6th July 2019
Dr. Nadim Reza Khandaker & Fazle Rabbi

 

During the monsoon season the water distribution systems in the cities of Bangladesh has its distribution pipelines compromised due to water intrusion. This produces outbreaks of waterborne diseases. An easy solution is simply boiling the water before drinking. Unfortunately, this practice is energy intensive and produces an added incurred monitory expense to the citizens (Khandaker & Rashid, 2018). A recent article in a daily newspaper highlighted this issue where they reported that the dwellers of Dhaka city use roughly three hundred and fifty core worth of natural gas per year to boil water at their homes. According to a survey conducted by Transparency International Bangladesh, 45 percent people in residential areas and 72 percent in slum areas receive inadequate amount of water. Also, there are 35 percent who complained about the poor quality of water throughout the year. Therefore, it is very essential that the water needs to be disinfected by boiling (TIB survey on Dhaka Wasa: Rampant graft, poor service, The Daily Star, 18, April, 2019). There is an energy efficient easy solution at hand. Every household in Bangladesh eats rice as their main staple and it is cooked twice a day for lunch and dinner. The method used is boiling and then simmering rice in a pot. The rice cooking process generates water vapor, which can be trapped and condensed by a stacked pot water heater/disinfector in a very simple way to utilize the latent heat to heat water to a required temperature and duration for water disinfection (Khandaker & Rashid, 2018).

 

 

The water pot at the top reaches a temperature of 76.6 ±0.9°C utilizing the latent heat generated from bottom rice cooking pot.

 

Additional heat required for roughly 3 minutes to bring water to rolling boil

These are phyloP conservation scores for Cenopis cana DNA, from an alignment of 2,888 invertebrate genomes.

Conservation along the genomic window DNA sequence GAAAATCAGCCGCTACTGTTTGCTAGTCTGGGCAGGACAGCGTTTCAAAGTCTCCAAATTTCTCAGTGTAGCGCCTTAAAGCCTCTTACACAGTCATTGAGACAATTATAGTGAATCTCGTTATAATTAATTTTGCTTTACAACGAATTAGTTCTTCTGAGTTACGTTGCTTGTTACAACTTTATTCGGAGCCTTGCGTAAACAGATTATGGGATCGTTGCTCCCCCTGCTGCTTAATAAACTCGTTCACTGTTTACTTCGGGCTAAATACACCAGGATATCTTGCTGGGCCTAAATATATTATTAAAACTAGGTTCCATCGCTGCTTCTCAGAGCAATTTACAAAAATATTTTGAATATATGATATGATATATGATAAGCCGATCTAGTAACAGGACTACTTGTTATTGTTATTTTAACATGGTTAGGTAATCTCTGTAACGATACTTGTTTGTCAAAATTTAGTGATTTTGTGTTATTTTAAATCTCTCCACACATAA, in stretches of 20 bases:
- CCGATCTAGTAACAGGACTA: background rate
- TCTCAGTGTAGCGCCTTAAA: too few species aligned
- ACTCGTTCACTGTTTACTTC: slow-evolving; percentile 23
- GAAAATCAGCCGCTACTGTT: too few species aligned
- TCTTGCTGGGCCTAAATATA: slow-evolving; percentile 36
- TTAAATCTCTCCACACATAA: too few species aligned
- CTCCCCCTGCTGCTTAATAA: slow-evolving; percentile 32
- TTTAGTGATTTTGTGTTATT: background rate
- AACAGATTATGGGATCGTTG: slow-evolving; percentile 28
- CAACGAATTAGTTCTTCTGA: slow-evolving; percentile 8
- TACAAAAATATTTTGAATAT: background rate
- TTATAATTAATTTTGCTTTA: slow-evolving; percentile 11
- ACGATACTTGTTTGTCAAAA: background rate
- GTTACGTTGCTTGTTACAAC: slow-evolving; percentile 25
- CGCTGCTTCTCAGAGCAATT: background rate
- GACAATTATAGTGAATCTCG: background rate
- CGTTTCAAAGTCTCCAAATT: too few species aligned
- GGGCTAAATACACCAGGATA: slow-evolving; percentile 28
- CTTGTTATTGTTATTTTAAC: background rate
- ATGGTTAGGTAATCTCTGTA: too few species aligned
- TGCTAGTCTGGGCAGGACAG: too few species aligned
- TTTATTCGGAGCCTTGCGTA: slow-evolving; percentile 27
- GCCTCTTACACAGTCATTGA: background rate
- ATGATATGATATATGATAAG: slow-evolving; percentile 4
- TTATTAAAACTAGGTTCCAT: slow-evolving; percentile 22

“The efficacy of the process was evaluated in a controlled experimental program. The results indicated that our process would heat the water to temperatures that would inactivate pathogenic bacteria, viruses, and protozoa. In trial runs by raising the water temperature to 76.6 ±0.9°C, utilizing the latent heat generated from rice cooking. Further, if one wants to bring the water to rolling boiling, it requires ~ 3.0 minutes of additional direct heating after preheating with our system. This additional heating would require a normal expenditure of LPG of 0.073 Kg to bring to boil 10 L of water after preheating; whereas direct heating to bring 10 L of water to boil from an ambient temperature of 23.0°C would require 0.24 Kg of LPG. We feel that this system will go a long way to address this public health crisis faced every year in Bangladesh and to address the safe water crisis faced by the million plus Rohingya refugees from Burma living in makeshift camps in Bangladesh. In addition, our system can be utilized in other developing countries to provide safe drinking water.”(Khandaker & Rashid, 2018) Thus, using this process enables us to drink potable water and is a step to reduce the over exhaustion of natural gas. Also, this process can be implemented on handmade stove in poor settlements inside Dhaka city which would save timber. Therefore, this is an easy process which everyone can use on daily basis to heat disinfect water in a way that causes less harm to the environment.

 

Dr. Nadim Reza Khandaker, Ph.D., P.Eng.;

& Fazle Rabbi;

Civil and Environmental Engineering,

North South University, Bangladesh

  


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